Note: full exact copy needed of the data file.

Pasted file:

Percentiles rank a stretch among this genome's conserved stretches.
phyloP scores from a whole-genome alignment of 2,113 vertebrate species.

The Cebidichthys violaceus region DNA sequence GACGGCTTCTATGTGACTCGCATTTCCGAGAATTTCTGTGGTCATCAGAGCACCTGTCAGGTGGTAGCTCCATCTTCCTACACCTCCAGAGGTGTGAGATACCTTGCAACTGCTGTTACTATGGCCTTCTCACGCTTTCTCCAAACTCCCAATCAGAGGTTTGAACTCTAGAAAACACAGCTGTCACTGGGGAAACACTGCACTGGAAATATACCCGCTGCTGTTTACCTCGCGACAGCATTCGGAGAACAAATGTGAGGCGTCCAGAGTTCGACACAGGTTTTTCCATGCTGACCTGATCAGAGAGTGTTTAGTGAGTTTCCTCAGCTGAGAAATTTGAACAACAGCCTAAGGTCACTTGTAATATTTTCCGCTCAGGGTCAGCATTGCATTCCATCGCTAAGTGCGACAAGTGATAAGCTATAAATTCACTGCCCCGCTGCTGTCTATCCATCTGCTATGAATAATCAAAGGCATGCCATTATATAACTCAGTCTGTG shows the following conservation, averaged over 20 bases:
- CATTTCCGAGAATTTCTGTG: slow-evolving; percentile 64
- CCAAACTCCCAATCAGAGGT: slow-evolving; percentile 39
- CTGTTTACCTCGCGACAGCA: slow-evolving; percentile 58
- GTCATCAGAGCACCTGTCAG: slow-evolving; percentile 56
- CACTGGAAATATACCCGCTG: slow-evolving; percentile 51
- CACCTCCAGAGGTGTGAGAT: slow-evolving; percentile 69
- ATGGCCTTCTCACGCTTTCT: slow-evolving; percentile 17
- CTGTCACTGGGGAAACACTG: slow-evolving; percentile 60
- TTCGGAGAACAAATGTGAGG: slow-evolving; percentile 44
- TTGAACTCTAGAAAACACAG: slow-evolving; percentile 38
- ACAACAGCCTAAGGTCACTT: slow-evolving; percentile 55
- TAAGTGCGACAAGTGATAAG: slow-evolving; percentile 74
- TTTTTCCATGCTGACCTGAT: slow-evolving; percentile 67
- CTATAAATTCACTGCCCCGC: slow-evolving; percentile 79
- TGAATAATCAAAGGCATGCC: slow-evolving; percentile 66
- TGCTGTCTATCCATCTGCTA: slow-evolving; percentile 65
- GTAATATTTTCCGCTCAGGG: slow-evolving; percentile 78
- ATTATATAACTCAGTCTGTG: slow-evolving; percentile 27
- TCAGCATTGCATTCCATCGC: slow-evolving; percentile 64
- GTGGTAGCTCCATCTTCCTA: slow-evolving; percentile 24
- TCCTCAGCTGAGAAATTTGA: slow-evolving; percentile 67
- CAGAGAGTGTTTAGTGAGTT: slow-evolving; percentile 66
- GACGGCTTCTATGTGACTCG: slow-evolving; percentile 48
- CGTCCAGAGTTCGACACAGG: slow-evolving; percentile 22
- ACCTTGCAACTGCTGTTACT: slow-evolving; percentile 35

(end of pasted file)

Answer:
Percentiles rank a stretch among this genome's conserved stretches.
phyloP scores from a whole-genome alignment of 2,113 vertebrate species.

The Cebidichthys violaceus region DNA sequence GACGGCTTCTATGTGACTCGCATTTCCGAGAATTTCTGTGGTCATCAGAGCACCTGTCAGGTGGTAGCTCCATCTTCCTACACCTCCAGAGGTGTGAGATACCTTGCAACTGCTGTTACTATGGCCTTCTCACGCTTTCTCCAAACTCCCAATCAGAGGTTTGAACTCTAGAAAACACAGCTGTCACTGGGGAAACACTGCACTGGAAATATACCCGCTGCTGTTTACCTCGCGACAGCATTCGGAGAACAAATGTGAGGCGTCCAGAGTTCGACACAGGTTTTTCCATGCTGACCTGATCAGAGAGTGTTTAGTGAGTTTCCTCAGCTGAGAAATTTGAACAACAGCCTAAGGTCACTTGTAATATTTTCCGCTCAGGGTCAGCATTGCATTCCATCGCTAAGTGCGACAAGTGATAAGCTATAAATTCACTGCCCCGCTGCTGTCTATCCATCTGCTATGAATAATCAAAGGCATGCCATTATATAACTCAGTCTGTG shows the following conservation, averaged over 20 bases:
- CATTTCCGAGAATTTCTGTG: slow-evolving; percentile 64
- CCAAACTCCCAATCAGAGGT: slow-evolving; percentile 39
- CTGTTTACCTCGCGACAGCA: slow-evolving; percentile 58
- GTCATCAGAGCACCTGTCAG: slow-evolving; percentile 56
- CACTGGAAATATACCCGCTG: slow-evolving; percentile 51
- CACCTCCAGAGGTGTGAGAT: slow-evolving; percentile 69
- ATGGCCTTCTCACGCTTTCT: slow-evolving; percentile 17
- CTGTCACTGGGGAAACACTG: slow-evolving; percentile 60
- TTCGGAGAACAAATGTGAGG: slow-evolving; percentile 44
- TTGAACTCTAGAAAACACAG: slow-evolving; percentile 38
- ACAACAGCCTAAGGTCACTT: slow-evolving; percentile 55
- TAAGTGCGACAAGTGATAAG: slow-evolving; percentile 74
- TTTTTCCATGCTGACCTGAT: slow-evolving; percentile 67
- CTATAAATTCACTGCCCCGC: slow-evolving; percentile 79
- TGAATAATCAAAGGCATGCC: slow-evolving; percentile 66
- TGCTGTCTATCCATCTGCTA: slow-evolving; percentile 65
- GTAATATTTTCCGCTCAGGG: slow-evolving; percentile 78
- ATTATATAACTCAGTCTGTG: slow-evolving; percentile 27
- TCAGCATTGCATTCCATCGC: slow-evolving; percentile 64
- GTGGTAGCTCCATCTTCCTA: slow-evolving; percentile 24
- TCCTCAGCTGAGAAATTTGA: slow-evolving; percentile 67
- CAGAGAGTGTTTAGTGAGTT: slow-evolving; percentile 66
- GACGGCTTCTATGTGACTCG: slow-evolving; percentile 48
- CGTCCAGAGTTCGACACAGG: slow-evolving; percentile 22
- ACCTTGCAACTGCTGTTACT: slow-evolving; percentile 35